The acting really helps deliver on the premise. Atkins is one of those classic character actors who looks as disgruntled and tired as his character appears. He comes across like a world weary policeman, and when he’s not walking the walk, he’s definitely talking the talk. Campbell, who was still rising thanks to his work with Sam Raimi and The Evil Dead films, is also good as the put upon suspect who’s only guilty of sexual indiscretion. Paired well with Landon (always a likeable direct to video presence from the era), they make a team you can cheer for. Yet the best work here is probably done by Z’Dar, though he is never really seen outside the finale. Like those who play Jason Voorhees behind the mask, the trained method actor finds a way to make his lumbering physicality as sinister as possible.
As for Lustig, he does a decent job of playing into the expectations of the fanbase. There are certain beats that have to be anticipated and met, as well as certain sidelines and sudden shocks. Again, thanks to MPAA mandated cuts, the bloodletting we imagine, especially in the prison and pre-conclusion policeman massacre, is more or less left off screen. It makes for a weird experience. As the gun muzzle explodes, or the knife finds a vein, there is no gore provided. Instead, we find ourselves reliving the ‘70s sentiment toward fear. Indeed, Maniac Cop is all about old school atmosphere and tone. Yes, there is a bit of gratuity here and there, but for the most part, the movie lives by its ambience, not its atrocities.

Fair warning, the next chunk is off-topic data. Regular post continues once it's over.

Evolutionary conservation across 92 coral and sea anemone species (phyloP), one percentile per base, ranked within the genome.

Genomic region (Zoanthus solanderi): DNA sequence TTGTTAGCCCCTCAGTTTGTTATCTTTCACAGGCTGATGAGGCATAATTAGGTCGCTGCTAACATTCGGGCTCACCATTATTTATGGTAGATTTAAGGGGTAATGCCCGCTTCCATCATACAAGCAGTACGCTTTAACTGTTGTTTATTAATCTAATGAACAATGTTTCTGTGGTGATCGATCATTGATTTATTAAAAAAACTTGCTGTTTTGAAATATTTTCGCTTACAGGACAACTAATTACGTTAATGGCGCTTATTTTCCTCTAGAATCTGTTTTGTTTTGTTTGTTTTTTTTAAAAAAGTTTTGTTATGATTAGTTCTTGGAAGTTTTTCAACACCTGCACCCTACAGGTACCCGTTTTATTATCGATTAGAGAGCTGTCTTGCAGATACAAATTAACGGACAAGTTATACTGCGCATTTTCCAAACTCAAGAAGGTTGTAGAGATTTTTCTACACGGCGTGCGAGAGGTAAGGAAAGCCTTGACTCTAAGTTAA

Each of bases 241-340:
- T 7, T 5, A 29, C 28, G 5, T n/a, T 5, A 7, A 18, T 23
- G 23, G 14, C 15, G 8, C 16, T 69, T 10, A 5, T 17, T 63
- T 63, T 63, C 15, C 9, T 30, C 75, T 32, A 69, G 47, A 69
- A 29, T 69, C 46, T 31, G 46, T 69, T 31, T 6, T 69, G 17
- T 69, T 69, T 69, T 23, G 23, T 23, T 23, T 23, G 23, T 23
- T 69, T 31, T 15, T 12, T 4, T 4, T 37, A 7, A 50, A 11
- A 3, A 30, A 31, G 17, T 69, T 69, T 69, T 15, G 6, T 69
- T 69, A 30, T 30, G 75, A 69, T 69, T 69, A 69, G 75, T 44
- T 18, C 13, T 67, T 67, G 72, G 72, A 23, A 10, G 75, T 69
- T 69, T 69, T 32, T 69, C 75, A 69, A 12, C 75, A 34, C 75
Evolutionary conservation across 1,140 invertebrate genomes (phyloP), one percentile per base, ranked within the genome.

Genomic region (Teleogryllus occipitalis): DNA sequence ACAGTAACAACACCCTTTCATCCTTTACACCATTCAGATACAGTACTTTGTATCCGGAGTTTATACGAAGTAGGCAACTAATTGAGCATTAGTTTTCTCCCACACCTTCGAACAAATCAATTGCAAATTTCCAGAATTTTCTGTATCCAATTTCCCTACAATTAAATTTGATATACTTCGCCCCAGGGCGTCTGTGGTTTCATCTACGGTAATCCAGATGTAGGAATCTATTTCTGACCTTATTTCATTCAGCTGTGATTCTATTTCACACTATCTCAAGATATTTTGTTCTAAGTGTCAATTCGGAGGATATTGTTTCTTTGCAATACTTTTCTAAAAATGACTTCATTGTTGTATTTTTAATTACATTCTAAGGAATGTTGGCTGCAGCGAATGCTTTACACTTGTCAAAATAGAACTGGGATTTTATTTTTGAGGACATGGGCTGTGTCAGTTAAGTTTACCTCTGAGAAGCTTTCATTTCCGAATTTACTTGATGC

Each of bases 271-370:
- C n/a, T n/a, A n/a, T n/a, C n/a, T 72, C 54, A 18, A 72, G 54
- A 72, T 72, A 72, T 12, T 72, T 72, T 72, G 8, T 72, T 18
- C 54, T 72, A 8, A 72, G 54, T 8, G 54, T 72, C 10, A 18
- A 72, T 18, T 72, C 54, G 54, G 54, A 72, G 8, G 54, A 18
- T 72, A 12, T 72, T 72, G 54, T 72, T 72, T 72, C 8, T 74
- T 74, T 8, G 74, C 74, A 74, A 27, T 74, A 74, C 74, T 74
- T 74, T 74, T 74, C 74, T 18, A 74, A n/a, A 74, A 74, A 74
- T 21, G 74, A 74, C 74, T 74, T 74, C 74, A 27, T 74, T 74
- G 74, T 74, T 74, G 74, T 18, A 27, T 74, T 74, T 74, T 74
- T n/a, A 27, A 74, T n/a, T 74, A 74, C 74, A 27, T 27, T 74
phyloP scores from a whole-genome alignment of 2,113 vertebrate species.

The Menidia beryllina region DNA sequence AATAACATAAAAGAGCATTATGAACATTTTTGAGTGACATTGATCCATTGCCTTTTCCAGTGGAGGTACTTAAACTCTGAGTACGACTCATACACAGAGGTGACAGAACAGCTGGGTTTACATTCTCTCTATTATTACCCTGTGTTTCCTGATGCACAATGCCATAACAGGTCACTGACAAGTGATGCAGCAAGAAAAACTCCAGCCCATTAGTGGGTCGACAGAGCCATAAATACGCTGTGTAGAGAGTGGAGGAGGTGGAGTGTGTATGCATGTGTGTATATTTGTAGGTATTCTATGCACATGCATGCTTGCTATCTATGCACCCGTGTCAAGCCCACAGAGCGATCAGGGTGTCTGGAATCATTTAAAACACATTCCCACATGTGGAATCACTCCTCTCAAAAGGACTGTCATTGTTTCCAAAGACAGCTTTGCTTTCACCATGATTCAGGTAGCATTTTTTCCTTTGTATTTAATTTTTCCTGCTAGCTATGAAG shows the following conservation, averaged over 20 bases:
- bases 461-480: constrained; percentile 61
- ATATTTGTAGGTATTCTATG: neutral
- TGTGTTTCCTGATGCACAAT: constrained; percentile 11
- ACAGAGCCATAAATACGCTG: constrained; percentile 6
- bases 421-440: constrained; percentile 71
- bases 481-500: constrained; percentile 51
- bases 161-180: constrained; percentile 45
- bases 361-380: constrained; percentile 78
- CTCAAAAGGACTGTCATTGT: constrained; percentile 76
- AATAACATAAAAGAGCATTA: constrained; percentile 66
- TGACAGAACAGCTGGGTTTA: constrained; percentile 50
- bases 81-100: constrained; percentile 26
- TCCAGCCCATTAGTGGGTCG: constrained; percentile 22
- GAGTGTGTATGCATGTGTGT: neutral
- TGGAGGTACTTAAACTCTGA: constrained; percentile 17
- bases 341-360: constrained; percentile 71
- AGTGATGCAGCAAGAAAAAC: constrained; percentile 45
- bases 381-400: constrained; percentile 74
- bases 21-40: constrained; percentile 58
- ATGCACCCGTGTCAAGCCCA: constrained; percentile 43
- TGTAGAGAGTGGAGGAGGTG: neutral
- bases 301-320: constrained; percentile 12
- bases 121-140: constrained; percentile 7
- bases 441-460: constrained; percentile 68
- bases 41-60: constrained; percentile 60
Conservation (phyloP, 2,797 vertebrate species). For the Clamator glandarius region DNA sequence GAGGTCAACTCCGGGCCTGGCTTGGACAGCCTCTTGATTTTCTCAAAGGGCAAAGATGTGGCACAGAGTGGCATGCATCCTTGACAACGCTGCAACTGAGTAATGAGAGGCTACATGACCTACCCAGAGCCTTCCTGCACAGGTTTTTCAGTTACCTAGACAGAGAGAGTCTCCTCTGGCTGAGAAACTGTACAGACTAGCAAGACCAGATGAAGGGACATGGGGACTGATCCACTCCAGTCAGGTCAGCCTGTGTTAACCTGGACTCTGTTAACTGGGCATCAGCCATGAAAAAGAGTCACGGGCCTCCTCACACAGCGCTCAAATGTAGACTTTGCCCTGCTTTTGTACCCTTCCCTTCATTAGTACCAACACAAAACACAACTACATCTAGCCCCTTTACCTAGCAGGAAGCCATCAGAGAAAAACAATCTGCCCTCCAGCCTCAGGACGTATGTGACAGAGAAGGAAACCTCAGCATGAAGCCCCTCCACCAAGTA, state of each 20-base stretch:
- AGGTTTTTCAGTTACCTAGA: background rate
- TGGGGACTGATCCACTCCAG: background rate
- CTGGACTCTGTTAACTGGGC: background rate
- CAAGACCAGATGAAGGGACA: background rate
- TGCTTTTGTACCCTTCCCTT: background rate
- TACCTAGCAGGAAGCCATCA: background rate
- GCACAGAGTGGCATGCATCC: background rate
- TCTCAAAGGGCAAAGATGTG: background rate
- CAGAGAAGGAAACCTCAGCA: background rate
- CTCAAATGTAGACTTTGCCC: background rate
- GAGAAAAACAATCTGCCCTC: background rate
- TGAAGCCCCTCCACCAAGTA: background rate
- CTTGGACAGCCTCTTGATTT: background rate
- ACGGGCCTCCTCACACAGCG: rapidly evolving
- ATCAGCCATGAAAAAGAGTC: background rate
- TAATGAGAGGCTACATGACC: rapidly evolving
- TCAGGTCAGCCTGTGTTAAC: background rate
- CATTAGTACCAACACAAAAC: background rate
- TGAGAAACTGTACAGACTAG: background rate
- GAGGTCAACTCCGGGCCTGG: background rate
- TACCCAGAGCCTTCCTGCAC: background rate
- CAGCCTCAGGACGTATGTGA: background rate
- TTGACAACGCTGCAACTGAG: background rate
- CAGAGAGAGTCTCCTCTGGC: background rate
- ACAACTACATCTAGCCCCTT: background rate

In fact, when everything comes together, when you merge the excellent locations and backdrops with the winning performances and expert direction, Maniac Cop succeeds. It’s so well done that is creates its own macabre mythology. The character of Cordell and his long simmering vendetta would indeed spawn two additional movies – Maniac Cop 2 and Maniac Cop III: Badge of Honor. Yet there is also a feeling here of semi-incompleteness. With a foundation as ripe and resilient as this, with acting that can really accentuate the dread, and a seemingly endless array of murderous possibilities, what is merely good should be great.
In fact, Maniac Cop is one of those films where, the minute you hear the title, you know certain things are going to happen. When they don’t, or when they don’t completely, your tendency is to forgive. Because the slasher is no work of art to begin with, any creative offshoot is appreciated, no matter what it’s lacking. Had it been a bravura splatterfest, a nonstop flood of grue and offal, we’d probably not respond to its other elements. Because the sluice is more subtle, the filmmaking has a chance to shine – and in the case of this cult favorite, it does.
We all know how critical it is to keep independent voices alive and strong on the Internet. Please consider a donation to support our work as independent cultural critics and historians. Your donation will help PopMatters stay viable through these changing and challenging times where costs have risen and advertising has dropped precipitously. We need your help to keep PopMatters strong and growing. Thank you.
// Moving Pixels
"Door Kickers is not a multiplayer game, but for a while there, I couldn’t tell the difference.READ the article